“It’s just a matter of time.”

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Rediscovered: James Lee Burke’s Even Hand

Autograph Hound Saturday once again, and I get the sense that the riot of horrible, illegible John Hancocks we’ve been running recently has begun to bother Kevin Cook, noted book and pulp and autograph collector. The guy likes order, not chaos. He likes neat, not scrawled.

In protest to recent policies, Kevin said, “I realized that there is an obvious sequel to the bad hand-writing authors — which of course would be the ones who sign neatly and clearly. I immediately think of James Lee Burke, Loren D. Estleman, and Nelson Bond as examples.

“I checked some titles and James Lee Burke’s signature was as clear and neat in 1965 as it is today, and I have the books to prove it.

“Over 50 years of signing his name perfectly.

“Three nicely handwritten signatures over the decades. From Half of Paradise (his first book) in 1965 through Cimarron Rose in 1997 through New Iberia Blues (his most recent book) in 2019.”

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Rediscovered: Lighting Up with Lester Dent

You know Brian Leno. The guy’s got a competitive edge.

He’s already duked it out mano a mano with Kevin Cook a few times with samples from their autograph collections, notably the Cornell Woolrich face-off back in August.

When Kevin snuck in another Woolrich auto on the last day of the year, I’m sure it was like a stinging slap in the face with a gauntlet.

“No Black Mask cheque in my collection,” Brian sadly concedes, “but here is the lighter once owned by Lester Dent.”

Brian isn’t going down without some kind of fight!

I remember Brian mentioning he’d nabbed this item awhile back. In my mind’s eye, I saw it as a pocket cigar lighter — not as a table lighter.

Brian snapped a blurry pic — hey, good enough for rough and ready Up and Down These Mean Streets — and he’s taking charge again on the first day of the New Year. As he says, he enjoys thinking of it as “one of the lighters Dent used when he was in the thick of writing a Doc Savage story, or perhaps one of the two Oscar Sail yarns in Black Mask.”

Light ’em if you got ’em — and Dent had ’em.

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Welcome to the Roaring Twenty-Twenties

For no good reason other than the usual New Beginning sensation you get in your bones when the calendar flips back to January, I’m thinking this decade could be kind of fun.

John Locke tells me his guest post on Hammett’s early writing career got some chatter on Facebook — his fave line dropped on the FictionMags list by a guy who said: “This link to Don Herron’s site sent me down a Hammett rabbit hole that took all day to climb out of.”

Need more be said?

We’ll try to dig out even more convoluted sidetracks in the warren for you to lose yourself in, in 2020.

Fun, right?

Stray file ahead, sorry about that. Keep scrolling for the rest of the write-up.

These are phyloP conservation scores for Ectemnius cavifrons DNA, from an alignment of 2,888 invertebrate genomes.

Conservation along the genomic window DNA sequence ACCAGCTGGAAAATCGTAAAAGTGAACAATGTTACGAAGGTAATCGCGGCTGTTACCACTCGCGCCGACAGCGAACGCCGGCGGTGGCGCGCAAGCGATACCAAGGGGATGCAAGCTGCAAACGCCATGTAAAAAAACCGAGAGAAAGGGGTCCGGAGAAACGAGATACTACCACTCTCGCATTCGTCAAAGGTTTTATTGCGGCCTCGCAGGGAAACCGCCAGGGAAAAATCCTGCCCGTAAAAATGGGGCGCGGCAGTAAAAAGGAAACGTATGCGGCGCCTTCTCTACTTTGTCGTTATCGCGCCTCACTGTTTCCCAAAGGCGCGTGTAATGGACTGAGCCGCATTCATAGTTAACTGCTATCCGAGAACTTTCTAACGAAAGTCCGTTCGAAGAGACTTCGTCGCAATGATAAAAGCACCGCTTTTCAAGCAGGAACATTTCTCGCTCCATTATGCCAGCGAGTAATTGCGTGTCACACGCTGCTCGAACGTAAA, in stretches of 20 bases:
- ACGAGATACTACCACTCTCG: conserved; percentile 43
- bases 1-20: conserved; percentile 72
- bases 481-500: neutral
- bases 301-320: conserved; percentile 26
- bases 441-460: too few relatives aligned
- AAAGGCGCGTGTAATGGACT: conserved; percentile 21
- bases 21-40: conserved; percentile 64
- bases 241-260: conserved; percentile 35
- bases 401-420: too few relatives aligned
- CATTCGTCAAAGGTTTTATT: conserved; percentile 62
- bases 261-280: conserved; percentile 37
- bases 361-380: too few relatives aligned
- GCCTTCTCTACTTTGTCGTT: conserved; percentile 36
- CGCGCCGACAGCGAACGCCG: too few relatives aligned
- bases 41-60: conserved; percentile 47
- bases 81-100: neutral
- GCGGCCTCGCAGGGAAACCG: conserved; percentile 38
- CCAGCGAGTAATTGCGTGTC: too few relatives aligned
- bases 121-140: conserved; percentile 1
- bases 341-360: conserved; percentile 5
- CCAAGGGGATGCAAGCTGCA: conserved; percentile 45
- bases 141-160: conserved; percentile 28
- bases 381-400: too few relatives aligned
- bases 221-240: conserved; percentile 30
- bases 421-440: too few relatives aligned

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Rediscovered: Woolrich in The Mask

Another year down on These Mean Streets!

How about we go out with a sharp Kachow! from the ever-ready roscoe?

The noted book and pulp collector Kevin Cook decided to dive into his holdings and dig out the autograph of Cornell Woolrich — on a check for the story “If the Dead Could Talk” from the February 1943 issue of Black Mask.

“Figure we have run lots of checks,” Kevin notes, “but not one connected to the signature pulp for the mystery/detective field.”

Yep, this year we’ve spotlighted signed cheques for Munsey titles and other pulps, but this item marks the first gander at a payment from Fictioneers, Inc.

And the John Hancock from Woolrich doesn’t hurt it any. Guy was at the top of the noir heap.

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Hammett: v. Carroll John Daly


Digging around in old partially mocked-up posts, I found another one which appears to be from circa late 2016 or early 2017:

Last October I got in a note from hardboiled pulp hound Terry Zobeck, in which he reported:

Today’s mail brought the June 1927 issue of Black Mask with the Op story “The Main Death.” But almost as exciting is the cover story — part 1 of Carroll John Daly’s The Snarl of the Beast, when collected later that year, the first Race Williams novel.

This wouldn’t have been half as exciting had you not gotten me interested in reading Daly after all these years. I bought a copy of Altus Press’s Them That Lives by Their Guns and have been enjoying Williams’ adventures ever since.

And Terry can strap on a roscoe-weighted holster and keep going, since the second volume of Race yarns just came out — under the title of nothing less than The Snarl of the Beast.



The blurb read, “Volume 2 contains the next batch of Race Williams stories, all from 1927–29 as Daly broke the mold of Black Mask by running serialized novels in the pages of that important magazine.”

And doing a little checking I see that they are now on Volume 5, where Daly moves his major series character over into the wood pulp pages of Dime Detective. Just released this month. Just Another Stiff. Sweet.

I had the thought of doing a major comparison of Hammett v. Daly, but then decided to save it for an essay I have in mind.

Some commentators had irked me by suggesting that the only way to survey Hammett in Black Mask was to break his run down by the editors of the moment — and that’s not a bad way to do it, if you must.

But I think another way is to watch how Hammett follows along in Daly’s wake, until finally he just smokes him. Daly instantly caught — created — the hard-boiled Private Eye template — detective, office, some drinking, one case after another — the fantasy that became Philip Marlowe and a legion of others — while Hammett mostly stuck with the more realistic casework of the Continental Op. Even when Hammett did buckle down to the form, the realism was leagues ahead of Daly — in short, Sam Spade in The Maltese Falcon.

And another point that cannot be ignored is that Daly was the first to get his pulp novels reprinted as hardcover books — Snarl of the Beast in 1927. Hammett didn’t break that barrier until 1929.

Does anyone think that Hammett could have seen Daly cracking the book market and not felt he could do it, too?